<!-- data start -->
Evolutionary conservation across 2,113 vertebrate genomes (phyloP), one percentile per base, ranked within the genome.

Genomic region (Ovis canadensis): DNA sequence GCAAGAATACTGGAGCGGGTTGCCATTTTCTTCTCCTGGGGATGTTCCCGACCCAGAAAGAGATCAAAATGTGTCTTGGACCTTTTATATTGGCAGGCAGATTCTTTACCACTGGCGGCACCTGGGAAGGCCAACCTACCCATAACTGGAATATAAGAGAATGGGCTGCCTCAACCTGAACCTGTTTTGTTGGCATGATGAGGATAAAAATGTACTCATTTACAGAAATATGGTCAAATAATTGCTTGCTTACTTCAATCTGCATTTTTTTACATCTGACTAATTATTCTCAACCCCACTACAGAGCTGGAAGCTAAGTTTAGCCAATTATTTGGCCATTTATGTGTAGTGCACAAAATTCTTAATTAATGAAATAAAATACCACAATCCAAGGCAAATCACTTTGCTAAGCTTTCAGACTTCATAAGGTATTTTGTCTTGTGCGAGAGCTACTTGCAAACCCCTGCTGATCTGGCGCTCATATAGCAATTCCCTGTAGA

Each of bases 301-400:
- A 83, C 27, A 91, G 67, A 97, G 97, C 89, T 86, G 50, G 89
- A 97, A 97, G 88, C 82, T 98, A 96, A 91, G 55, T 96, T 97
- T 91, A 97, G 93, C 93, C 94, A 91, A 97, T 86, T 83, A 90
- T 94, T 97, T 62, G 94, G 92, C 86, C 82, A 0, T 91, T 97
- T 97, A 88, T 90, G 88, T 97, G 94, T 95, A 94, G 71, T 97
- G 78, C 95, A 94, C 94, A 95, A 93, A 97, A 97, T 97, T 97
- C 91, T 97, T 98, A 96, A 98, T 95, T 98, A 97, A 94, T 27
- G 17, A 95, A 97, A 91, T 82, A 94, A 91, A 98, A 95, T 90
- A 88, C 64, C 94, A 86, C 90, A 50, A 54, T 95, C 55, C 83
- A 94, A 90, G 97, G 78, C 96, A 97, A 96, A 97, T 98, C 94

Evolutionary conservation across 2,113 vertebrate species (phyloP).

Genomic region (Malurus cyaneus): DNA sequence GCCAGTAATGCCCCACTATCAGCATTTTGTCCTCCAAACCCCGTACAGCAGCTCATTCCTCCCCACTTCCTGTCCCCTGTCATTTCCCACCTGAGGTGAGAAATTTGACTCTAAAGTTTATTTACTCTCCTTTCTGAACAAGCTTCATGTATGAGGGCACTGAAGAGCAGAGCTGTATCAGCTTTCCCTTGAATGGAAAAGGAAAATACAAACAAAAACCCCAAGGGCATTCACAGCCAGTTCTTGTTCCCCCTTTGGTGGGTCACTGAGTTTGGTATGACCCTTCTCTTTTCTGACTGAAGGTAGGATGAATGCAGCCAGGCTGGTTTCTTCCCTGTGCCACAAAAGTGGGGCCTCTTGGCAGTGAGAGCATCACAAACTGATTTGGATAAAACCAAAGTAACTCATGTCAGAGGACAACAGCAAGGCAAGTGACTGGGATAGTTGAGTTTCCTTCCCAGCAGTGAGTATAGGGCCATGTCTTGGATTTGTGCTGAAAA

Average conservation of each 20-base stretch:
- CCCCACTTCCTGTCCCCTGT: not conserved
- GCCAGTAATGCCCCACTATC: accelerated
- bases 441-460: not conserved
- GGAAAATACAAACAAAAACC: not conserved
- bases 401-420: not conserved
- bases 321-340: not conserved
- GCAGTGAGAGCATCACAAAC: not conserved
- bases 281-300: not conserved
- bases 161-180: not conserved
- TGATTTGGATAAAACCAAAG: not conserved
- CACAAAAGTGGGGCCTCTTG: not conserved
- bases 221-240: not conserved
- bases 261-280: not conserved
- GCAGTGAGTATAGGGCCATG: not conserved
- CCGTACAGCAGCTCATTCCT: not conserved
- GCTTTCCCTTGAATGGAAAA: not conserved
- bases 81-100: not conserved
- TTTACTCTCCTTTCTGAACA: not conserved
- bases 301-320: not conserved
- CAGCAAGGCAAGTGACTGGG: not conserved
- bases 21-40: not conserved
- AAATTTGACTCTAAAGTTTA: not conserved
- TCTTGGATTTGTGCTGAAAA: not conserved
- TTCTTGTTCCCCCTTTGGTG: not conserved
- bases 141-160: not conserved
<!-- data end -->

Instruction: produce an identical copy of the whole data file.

Evolutionary conservation across 2,113 vertebrate genomes (phyloP), one percentile per base, ranked within the genome.

Genomic region (Ovis canadensis): DNA sequence GCAAGAATACTGGAGCGGGTTGCCATTTTCTTCTCCTGGGGATGTTCCCGACCCAGAAAGAGATCAAAATGTGTCTTGGACCTTTTATATTGGCAGGCAGATTCTTTACCACTGGCGGCACCTGGGAAGGCCAACCTACCCATAACTGGAATATAAGAGAATGGGCTGCCTCAACCTGAACCTGTTTTGTTGGCATGATGAGGATAAAAATGTACTCATTTACAGAAATATGGTCAAATAATTGCTTGCTTACTTCAATCTGCATTTTTTTACATCTGACTAATTATTCTCAACCCCACTACAGAGCTGGAAGCTAAGTTTAGCCAATTATTTGGCCATTTATGTGTAGTGCACAAAATTCTTAATTAATGAAATAAAATACCACAATCCAAGGCAAATCACTTTGCTAAGCTTTCAGACTTCATAAGGTATTTTGTCTTGTGCGAGAGCTACTTGCAAACCCCTGCTGATCTGGCGCTCATATAGCAATTCCCTGTAGA

Each of bases 301-400:
- A 83, C 27, A 91, G 67, A 97, G 97, C 89, T 86, G 50, G 89
- A 97, A 97, G 88, C 82, T 98, A 96, A 91, G 55, T 96, T 97
- T 91, A 97, G 93, C 93, C 94, A 91, A 97, T 86, T 83, A 90
- T 94, T 97, T 62, G 94, G 92, C 86, C 82, A 0, T 91, T 97
- T 97, A 88, T 90, G 88, T 97, G 94, T 95, A 94, G 71, T 97
- G 78, C 95, A 94, C 94, A 95, A 93, A 97, A 97, T 97, T 97
- C 91, T 97, T 98, A 96, A 98, T 95, T 98, A 97, A 94, T 27
- G 17, A 95, A 97, A 91, T 82, A 94, A 91, A 98, A 95, T 90
- A 88, C 64, C 94, A 86, C 90, A 50, A 54, T 95, C 55, C 83
- A 94, A 90, G 97, G 78, C 96, A 97, A 96, A 97, T 98, C 94

Evolutionary conservation across 2,113 vertebrate species (phyloP).

Genomic region (Malurus cyaneus): DNA sequence GCCAGTAATGCCCCACTATCAGCATTTTGTCCTCCAAACCCCGTACAGCAGCTCATTCCTCCCCACTTCCTGTCCCCTGTCATTTCCCACCTGAGGTGAGAAATTTGACTCTAAAGTTTATTTACTCTCCTTTCTGAACAAGCTTCATGTATGAGGGCACTGAAGAGCAGAGCTGTATCAGCTTTCCCTTGAATGGAAAAGGAAAATACAAACAAAAACCCCAAGGGCATTCACAGCCAGTTCTTGTTCCCCCTTTGGTGGGTCACTGAGTTTGGTATGACCCTTCTCTTTTCTGACTGAAGGTAGGATGAATGCAGCCAGGCTGGTTTCTTCCCTGTGCCACAAAAGTGGGGCCTCTTGGCAGTGAGAGCATCACAAACTGATTTGGATAAAACCAAAGTAACTCATGTCAGAGGACAACAGCAAGGCAAGTGACTGGGATAGTTGAGTTTCCTTCCCAGCAGTGAGTATAGGGCCATGTCTTGGATTTGTGCTGAAAA

Average conservation of each 20-base stretch:
- CCCCACTTCCTGTCCCCTGT: not conserved
- GCCAGTAATGCCCCACTATC: accelerated
- bases 441-460: not conserved
- GGAAAATACAAACAAAAACC: not conserved
- bases 401-420: not conserved
- bases 321-340: not conserved
- GCAGTGAGAGCATCACAAAC: not conserved
- bases 281-300: not conserved
- bases 161-180: not conserved
- TGATTTGGATAAAACCAAAG: not conserved
- CACAAAAGTGGGGCCTCTTG: not conserved
- bases 221-240: not conserved
- bases 261-280: not conserved
- GCAGTGAGTATAGGGCCATG: not conserved
- CCGTACAGCAGCTCATTCCT: not conserved
- GCTTTCCCTTGAATGGAAAA: not conserved
- bases 81-100: not conserved
- TTTACTCTCCTTTCTGAACA: not conserved
- bases 301-320: not conserved
- CAGCAAGGCAAGTGACTGGG: not conserved
- bases 21-40: not conserved
- AAATTTGACTCTAAAGTTTA: not conserved
- TCTTGGATTTGTGCTGAAAA: not conserved
- TTCTTGTTCCCCCTTTGGTG: not conserved
- bases 141-160: not conserved